The Harder They Come comes with its original monaural soundtrack in DTS-HD Master Audio 2.0 and also a 5.1 mix in DTS-HD Master Audio. The 5.1 mix sounds clearer and warmer, but a little artificial to my ears, although it does separate some of the instrumentation in the reggae soundtrack and adds more low end. Still, clarity of the dialogue isn’t great in either track due to the original recording, but it does sound authentic to the original film.

The Supplements

Shout! Factory gives us a packed, 3-disc set with an abundance of bonus features including a brand new restoration of Henzell’s long lost follow-up film No Place Like Home and a fantastically informative audio interview by author David Katz,

The Harder They Come (Disc 1)

  • NEW Commentary by Author David Katz
  • One and All: The Phenomenon of The Harder They Come (1.33:1; SD)
  • Hard Road to Travel: The Making of The Harder They Come (1.33:1; SD)
  • Interview with Jimmy Cliff (1.33:1; SD) – Rare 1986 interview with Jimmy Cliff
  • Interview with Arthur Gorson (1.33:1; SD) – Interview with Arthur Gorson, close friend of Perry Henzell.
  • Interview with Director Perry Henzell (1.33:1; SD) – A conversation with Perry Henzell and Arthur Gorson, 2002
  • Interview with Director of Photography David MacDonald (1.78:1; 1080p)
  • Interview with Line Producer Yvonne Brewster (1.78:1; 1080p)
  • The Harder They Come Music Video (1.33:1; SD)
  • Still Gallery (1080i)

No Place Like Home (Disc 2)

  • Perry Henzell: A Filmmaker’s Odyssey (1.78:1; 1080p)
  • Rise Up from the Cutting Room Floor: Restoring No Place Like Home (1.78:1; 1080p)
  • J. Soles Original Vocal Track for “World Full of Beauty”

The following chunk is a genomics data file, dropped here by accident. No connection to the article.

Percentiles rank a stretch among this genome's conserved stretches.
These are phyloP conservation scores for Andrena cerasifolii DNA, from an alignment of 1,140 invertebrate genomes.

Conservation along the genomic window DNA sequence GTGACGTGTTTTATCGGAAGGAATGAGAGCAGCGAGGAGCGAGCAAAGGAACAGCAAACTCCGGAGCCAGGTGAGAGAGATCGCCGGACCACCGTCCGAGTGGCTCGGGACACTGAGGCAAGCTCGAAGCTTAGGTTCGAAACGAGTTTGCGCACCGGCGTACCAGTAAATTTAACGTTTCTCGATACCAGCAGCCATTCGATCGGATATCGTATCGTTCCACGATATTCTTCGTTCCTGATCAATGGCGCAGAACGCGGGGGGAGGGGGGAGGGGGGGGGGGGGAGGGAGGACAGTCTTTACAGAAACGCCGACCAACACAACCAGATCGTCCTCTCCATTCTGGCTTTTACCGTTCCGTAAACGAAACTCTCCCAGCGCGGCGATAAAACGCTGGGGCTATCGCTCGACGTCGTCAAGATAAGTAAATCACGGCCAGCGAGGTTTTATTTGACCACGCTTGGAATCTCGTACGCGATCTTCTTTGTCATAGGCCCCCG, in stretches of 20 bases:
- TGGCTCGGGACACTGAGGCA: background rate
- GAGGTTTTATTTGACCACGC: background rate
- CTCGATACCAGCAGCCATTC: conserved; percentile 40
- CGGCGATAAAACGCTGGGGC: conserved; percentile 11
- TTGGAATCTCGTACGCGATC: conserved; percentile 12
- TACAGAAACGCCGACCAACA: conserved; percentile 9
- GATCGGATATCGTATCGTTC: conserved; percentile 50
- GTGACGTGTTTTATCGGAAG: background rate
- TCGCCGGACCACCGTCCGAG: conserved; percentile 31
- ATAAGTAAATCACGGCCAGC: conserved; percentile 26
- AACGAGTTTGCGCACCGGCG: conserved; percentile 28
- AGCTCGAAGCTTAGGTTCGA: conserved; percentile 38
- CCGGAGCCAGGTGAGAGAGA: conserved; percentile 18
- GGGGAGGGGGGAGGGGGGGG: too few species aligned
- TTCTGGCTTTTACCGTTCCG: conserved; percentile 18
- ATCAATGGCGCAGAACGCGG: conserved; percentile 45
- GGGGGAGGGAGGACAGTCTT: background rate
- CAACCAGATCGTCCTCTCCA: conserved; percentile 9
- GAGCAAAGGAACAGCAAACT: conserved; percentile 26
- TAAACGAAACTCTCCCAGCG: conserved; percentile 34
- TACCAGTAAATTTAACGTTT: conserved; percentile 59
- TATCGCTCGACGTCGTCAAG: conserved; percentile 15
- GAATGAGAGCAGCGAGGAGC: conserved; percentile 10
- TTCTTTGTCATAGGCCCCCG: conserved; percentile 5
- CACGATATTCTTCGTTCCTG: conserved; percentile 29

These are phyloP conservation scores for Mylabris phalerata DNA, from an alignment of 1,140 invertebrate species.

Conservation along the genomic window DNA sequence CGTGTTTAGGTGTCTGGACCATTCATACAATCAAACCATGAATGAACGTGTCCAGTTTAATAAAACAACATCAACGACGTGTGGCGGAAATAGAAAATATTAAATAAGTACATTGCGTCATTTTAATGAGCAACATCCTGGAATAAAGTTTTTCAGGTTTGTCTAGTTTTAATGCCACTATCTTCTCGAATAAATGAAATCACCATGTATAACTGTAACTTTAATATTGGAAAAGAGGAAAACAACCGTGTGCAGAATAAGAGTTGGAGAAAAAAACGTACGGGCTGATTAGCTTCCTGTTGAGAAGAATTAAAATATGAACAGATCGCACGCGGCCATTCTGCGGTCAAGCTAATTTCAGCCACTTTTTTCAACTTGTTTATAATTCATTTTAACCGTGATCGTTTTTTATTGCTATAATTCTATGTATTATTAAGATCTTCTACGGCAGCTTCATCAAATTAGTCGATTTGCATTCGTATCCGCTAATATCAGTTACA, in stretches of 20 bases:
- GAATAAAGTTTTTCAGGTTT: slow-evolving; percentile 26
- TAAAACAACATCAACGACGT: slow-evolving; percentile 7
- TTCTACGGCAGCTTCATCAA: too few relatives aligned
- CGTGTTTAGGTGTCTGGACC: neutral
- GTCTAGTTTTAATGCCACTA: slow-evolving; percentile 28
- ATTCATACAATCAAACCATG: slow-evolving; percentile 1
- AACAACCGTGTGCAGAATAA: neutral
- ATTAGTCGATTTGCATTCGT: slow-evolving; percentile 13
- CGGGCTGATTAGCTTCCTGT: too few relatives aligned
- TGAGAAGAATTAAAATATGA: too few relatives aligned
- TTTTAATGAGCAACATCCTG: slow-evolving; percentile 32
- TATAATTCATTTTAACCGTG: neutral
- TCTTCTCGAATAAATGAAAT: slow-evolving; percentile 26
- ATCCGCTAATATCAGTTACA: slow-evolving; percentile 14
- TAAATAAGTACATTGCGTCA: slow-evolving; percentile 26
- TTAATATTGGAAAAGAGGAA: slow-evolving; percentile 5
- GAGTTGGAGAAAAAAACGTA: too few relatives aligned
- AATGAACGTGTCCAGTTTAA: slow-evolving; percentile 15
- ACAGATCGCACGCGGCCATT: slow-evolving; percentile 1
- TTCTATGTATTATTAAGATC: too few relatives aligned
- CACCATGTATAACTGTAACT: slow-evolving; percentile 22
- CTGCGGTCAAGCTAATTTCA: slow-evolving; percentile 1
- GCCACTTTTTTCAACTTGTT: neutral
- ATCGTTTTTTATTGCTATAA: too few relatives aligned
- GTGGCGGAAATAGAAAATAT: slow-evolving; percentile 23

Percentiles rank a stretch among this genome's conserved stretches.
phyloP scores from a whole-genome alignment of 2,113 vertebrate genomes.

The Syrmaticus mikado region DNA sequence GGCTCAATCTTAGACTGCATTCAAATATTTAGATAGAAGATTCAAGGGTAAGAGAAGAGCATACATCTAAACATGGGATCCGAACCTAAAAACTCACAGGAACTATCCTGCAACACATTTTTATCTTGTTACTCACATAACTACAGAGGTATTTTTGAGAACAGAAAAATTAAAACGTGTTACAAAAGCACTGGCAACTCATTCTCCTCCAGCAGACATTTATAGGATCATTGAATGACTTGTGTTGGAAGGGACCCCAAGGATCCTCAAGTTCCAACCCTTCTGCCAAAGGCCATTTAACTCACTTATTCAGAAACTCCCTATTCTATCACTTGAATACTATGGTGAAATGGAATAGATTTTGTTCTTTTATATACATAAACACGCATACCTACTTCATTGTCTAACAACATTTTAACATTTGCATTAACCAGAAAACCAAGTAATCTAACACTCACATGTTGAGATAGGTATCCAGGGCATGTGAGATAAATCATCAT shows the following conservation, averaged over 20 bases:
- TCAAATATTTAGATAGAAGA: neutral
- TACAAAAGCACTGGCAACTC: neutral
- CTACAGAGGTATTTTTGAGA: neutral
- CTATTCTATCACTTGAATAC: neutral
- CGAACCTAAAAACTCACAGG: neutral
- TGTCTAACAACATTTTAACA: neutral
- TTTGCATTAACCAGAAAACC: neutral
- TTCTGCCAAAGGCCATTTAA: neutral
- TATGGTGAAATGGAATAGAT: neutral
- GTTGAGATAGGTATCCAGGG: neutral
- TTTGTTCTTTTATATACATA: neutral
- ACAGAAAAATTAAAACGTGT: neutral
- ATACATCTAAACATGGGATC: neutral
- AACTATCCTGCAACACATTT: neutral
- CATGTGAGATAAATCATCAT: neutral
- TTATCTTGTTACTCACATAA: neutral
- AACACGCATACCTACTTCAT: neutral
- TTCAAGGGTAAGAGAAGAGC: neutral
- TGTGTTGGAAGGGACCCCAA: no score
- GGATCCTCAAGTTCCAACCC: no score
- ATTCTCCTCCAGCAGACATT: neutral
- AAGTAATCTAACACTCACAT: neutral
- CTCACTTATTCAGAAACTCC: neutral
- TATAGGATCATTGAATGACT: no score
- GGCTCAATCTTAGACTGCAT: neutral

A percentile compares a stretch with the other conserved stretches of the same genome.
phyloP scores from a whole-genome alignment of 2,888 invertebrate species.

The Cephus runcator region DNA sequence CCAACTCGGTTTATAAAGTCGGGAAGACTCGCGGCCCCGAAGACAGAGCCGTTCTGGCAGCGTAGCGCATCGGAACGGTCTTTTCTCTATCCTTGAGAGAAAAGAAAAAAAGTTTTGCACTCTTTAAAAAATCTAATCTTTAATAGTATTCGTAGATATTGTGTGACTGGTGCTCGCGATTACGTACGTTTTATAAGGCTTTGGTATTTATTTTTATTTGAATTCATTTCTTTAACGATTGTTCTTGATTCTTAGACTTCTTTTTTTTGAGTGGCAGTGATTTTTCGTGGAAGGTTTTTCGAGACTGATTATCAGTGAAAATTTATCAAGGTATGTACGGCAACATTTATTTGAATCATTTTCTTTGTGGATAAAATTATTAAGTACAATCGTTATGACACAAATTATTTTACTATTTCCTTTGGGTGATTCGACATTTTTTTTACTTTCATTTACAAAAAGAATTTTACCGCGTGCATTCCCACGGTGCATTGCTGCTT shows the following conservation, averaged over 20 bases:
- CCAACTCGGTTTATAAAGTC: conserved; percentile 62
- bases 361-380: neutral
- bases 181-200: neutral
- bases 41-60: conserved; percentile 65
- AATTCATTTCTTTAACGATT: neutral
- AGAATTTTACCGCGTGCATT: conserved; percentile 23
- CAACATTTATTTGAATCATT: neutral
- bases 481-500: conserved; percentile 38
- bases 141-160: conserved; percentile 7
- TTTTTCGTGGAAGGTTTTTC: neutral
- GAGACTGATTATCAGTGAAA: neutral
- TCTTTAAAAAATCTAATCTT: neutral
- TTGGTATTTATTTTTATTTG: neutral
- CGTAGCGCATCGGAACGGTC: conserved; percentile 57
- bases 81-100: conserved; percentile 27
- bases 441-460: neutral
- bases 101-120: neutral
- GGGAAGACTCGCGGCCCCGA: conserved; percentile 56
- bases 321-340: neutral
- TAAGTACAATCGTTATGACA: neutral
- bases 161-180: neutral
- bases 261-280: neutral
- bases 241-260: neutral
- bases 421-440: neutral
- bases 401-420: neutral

• Steven Soles Original Guitar and Vocal Track for “World Full of Beauty”
  • Theatrical Trailer

Bonus Blu-ray Disc – The Legacy of Perry Henzell: A Story of Jamaican Cinema (Disc 3)

  • Filmin’ in the Gully: Anatomy of Three Scenes
  • Duppies in the Control Room: Dynamic Sounds Studios Then and Now
  • 10A: The Jamaican Film Yard
  • A Conversation with Sir Ridley Scott
  • Out of Many One Filmmaker
  • Everyone A Star: The Original Cast
  • Whole Heap of Help
  • Roots: The Family Henzell
  • How Perry Henzell Rocked the World
  • Live from the Reggae Awards

The Final Assessment

This cult classic has never looked or sounded better and now it also comes packed to the brim with extras. If you’re a fan of the film or reggae then this is a must.

The Harder They Come: Collector’s Edition is out on Blu-ray August 20, 2019

3.9 / 5 TheaterByte Rating
{{ reviewsOverall }} / 5 User Rating (0 votes)
R | Not Rated (No Place Like Home)Rating Certificate
International Films | Xenon Pictures | Shout! FactoryStudios & Distributors
Perry HenzellDirector
Perry Henzell | Trevor D. RhoneWriter
105 Mins. (The Harder They Come) | 95 Mins. (No Place Like Home)Run Time
20 August 2019Release Date
1.66:1 (The Harder They Come) | 1.85:1 (No Place Like Home)Aspect Ratio
AVC 1080pVideo
English DTS-HD MA 5.1 (The Harder They Come-only)| English DTS-MA 2.0 MonoAudio
The Creative Content
The Video
The Audio
The Supplements
Ivan (Jimmy Cliff) dreams of becoming a reggae star, but dealings with a corrupt music producer and marijuana dealers lead him into a life of crime in this gritty, realistic look at the seedier side of life in Jamaica from Director Perry Henzell, which helped make reggae an international genre.